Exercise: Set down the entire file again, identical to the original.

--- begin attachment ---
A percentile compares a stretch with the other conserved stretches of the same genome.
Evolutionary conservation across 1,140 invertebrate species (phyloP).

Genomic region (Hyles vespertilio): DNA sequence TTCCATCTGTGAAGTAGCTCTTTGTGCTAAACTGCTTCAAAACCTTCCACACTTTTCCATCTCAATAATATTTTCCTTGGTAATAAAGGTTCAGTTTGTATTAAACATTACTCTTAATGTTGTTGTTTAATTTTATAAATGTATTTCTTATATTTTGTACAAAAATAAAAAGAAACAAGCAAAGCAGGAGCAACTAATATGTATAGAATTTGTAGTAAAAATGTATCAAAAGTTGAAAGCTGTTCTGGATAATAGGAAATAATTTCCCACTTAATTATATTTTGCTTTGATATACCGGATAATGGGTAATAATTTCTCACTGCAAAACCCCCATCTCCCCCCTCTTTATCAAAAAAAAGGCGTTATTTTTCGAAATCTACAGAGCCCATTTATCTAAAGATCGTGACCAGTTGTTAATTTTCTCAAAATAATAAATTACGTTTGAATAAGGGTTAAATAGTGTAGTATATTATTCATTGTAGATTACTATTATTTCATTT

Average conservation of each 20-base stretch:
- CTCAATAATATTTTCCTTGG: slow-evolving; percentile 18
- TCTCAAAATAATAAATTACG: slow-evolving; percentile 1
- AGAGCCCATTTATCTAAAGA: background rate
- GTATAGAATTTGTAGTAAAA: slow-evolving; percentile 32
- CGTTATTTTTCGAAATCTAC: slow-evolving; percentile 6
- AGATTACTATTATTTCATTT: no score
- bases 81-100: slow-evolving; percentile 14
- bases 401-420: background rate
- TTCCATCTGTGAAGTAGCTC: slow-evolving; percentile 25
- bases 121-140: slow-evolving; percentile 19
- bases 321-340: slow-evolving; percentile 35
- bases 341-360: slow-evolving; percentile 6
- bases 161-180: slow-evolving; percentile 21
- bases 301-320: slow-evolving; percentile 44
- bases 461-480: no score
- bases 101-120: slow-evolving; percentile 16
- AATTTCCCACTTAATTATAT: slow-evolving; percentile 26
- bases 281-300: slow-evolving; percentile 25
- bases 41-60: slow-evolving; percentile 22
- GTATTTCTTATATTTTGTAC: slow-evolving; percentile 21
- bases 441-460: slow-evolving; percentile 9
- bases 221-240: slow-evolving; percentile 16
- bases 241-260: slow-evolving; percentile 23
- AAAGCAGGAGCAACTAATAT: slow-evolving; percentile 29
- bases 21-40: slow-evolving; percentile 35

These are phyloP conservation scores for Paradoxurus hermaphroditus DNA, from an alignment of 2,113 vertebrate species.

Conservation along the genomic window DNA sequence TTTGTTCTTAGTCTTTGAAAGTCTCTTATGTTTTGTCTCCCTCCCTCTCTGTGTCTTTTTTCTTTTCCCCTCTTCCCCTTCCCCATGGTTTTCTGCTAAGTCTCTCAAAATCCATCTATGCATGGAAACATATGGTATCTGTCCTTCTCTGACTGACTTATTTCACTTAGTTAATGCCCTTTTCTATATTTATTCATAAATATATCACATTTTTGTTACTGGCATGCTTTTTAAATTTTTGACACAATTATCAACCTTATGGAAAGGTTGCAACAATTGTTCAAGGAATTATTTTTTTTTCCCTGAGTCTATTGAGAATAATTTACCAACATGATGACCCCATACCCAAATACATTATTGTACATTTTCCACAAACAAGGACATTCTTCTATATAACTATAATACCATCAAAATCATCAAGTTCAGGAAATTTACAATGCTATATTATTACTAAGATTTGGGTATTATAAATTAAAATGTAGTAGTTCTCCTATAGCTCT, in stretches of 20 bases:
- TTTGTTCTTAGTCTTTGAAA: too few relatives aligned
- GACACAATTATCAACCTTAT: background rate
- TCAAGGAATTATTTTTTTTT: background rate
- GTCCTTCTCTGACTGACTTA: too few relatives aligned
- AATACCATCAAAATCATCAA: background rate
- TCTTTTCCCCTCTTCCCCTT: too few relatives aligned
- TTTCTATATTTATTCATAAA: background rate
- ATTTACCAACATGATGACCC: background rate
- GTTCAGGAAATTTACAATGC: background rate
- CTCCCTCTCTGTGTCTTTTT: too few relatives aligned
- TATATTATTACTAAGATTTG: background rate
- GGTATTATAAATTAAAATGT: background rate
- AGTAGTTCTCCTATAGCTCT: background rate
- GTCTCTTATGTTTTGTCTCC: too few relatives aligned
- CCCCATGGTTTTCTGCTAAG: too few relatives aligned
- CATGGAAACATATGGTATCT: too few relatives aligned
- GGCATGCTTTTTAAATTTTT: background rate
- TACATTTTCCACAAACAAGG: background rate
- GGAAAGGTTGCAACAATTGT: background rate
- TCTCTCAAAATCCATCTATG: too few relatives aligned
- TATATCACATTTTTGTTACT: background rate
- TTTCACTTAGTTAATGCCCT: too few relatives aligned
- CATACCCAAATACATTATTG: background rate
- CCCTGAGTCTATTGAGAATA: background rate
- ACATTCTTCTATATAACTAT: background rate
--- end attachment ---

A percentile compares a stretch with the other conserved stretches of the same genome.
Evolutionary conservation across 1,140 invertebrate species (phyloP).

Genomic region (Hyles vespertilio): DNA sequence TTCCATCTGTGAAGTAGCTCTTTGTGCTAAACTGCTTCAAAACCTTCCACACTTTTCCATCTCAATAATATTTTCCTTGGTAATAAAGGTTCAGTTTGTATTAAACATTACTCTTAATGTTGTTGTTTAATTTTATAAATGTATTTCTTATATTTTGTACAAAAATAAAAAGAAACAAGCAAAGCAGGAGCAACTAATATGTATAGAATTTGTAGTAAAAATGTATCAAAAGTTGAAAGCTGTTCTGGATAATAGGAAATAATTTCCCACTTAATTATATTTTGCTTTGATATACCGGATAATGGGTAATAATTTCTCACTGCAAAACCCCCATCTCCCCCCTCTTTATCAAAAAAAAGGCGTTATTTTTCGAAATCTACAGAGCCCATTTATCTAAAGATCGTGACCAGTTGTTAATTTTCTCAAAATAATAAATTACGTTTGAATAAGGGTTAAATAGTGTAGTATATTATTCATTGTAGATTACTATTATTTCATTT

Average conservation of each 20-base stretch:
- CTCAATAATATTTTCCTTGG: slow-evolving; percentile 18
- TCTCAAAATAATAAATTACG: slow-evolving; percentile 1
- AGAGCCCATTTATCTAAAGA: background rate
- GTATAGAATTTGTAGTAAAA: slow-evolving; percentile 32
- CGTTATTTTTCGAAATCTAC: slow-evolving; percentile 6
- AGATTACTATTATTTCATTT: no score
- bases 81-100: slow-evolving; percentile 14
- bases 401-420: background rate
- TTCCATCTGTGAAGTAGCTC: slow-evolving; percentile 25
- bases 121-140: slow-evolving; percentile 19
- bases 321-340: slow-evolving; percentile 35
- bases 341-360: slow-evolving; percentile 6
- bases 161-180: slow-evolving; percentile 21
- bases 301-320: slow-evolving; percentile 44
- bases 461-480: no score
- bases 101-120: slow-evolving; percentile 16
- AATTTCCCACTTAATTATAT: slow-evolving; percentile 26
- bases 281-300: slow-evolving; percentile 25
- bases 41-60: slow-evolving; percentile 22
- GTATTTCTTATATTTTGTAC: slow-evolving; percentile 21
- bases 441-460: slow-evolving; percentile 9
- bases 221-240: slow-evolving; percentile 16
- bases 241-260: slow-evolving; percentile 23
- AAAGCAGGAGCAACTAATAT: slow-evolving; percentile 29
- bases 21-40: slow-evolving; percentile 35

These are phyloP conservation scores for Paradoxurus hermaphroditus DNA, from an alignment of 2,113 vertebrate species.

Conservation along the genomic window DNA sequence TTTGTTCTTAGTCTTTGAAAGTCTCTTATGTTTTGTCTCCCTCCCTCTCTGTGTCTTTTTTCTTTTCCCCTCTTCCCCTTCCCCATGGTTTTCTGCTAAGTCTCTCAAAATCCATCTATGCATGGAAACATATGGTATCTGTCCTTCTCTGACTGACTTATTTCACTTAGTTAATGCCCTTTTCTATATTTATTCATAAATATATCACATTTTTGTTACTGGCATGCTTTTTAAATTTTTGACACAATTATCAACCTTATGGAAAGGTTGCAACAATTGTTCAAGGAATTATTTTTTTTTCCCTGAGTCTATTGAGAATAATTTACCAACATGATGACCCCATACCCAAATACATTATTGTACATTTTCCACAAACAAGGACATTCTTCTATATAACTATAATACCATCAAAATCATCAAGTTCAGGAAATTTACAATGCTATATTATTACTAAGATTTGGGTATTATAAATTAAAATGTAGTAGTTCTCCTATAGCTCT, in stretches of 20 bases:
- TTTGTTCTTAGTCTTTGAAA: too few relatives aligned
- GACACAATTATCAACCTTAT: background rate
- TCAAGGAATTATTTTTTTTT: background rate
- GTCCTTCTCTGACTGACTTA: too few relatives aligned
- AATACCATCAAAATCATCAA: background rate
- TCTTTTCCCCTCTTCCCCTT: too few relatives aligned
- TTTCTATATTTATTCATAAA: background rate
- ATTTACCAACATGATGACCC: background rate
- GTTCAGGAAATTTACAATGC: background rate
- CTCCCTCTCTGTGTCTTTTT: too few relatives aligned
- TATATTATTACTAAGATTTG: background rate
- GGTATTATAAATTAAAATGT: background rate
- AGTAGTTCTCCTATAGCTCT: background rate
- GTCTCTTATGTTTTGTCTCC: too few relatives aligned
- CCCCATGGTTTTCTGCTAAG: too few relatives aligned
- CATGGAAACATATGGTATCT: too few relatives aligned
- GGCATGCTTTTTAAATTTTT: background rate
- TACATTTTCCACAAACAAGG: background rate
- GGAAAGGTTGCAACAATTGT: background rate
- TCTCTCAAAATCCATCTATG: too few relatives aligned
- TATATCACATTTTTGTTACT: background rate
- TTTCACTTAGTTAATGCCCT: too few relatives aligned
- CATACCCAAATACATTATTG: background rate
- CCCTGAGTCTATTGAGAATA: background rate
- ACATTCTTCTATATAACTAT: background rate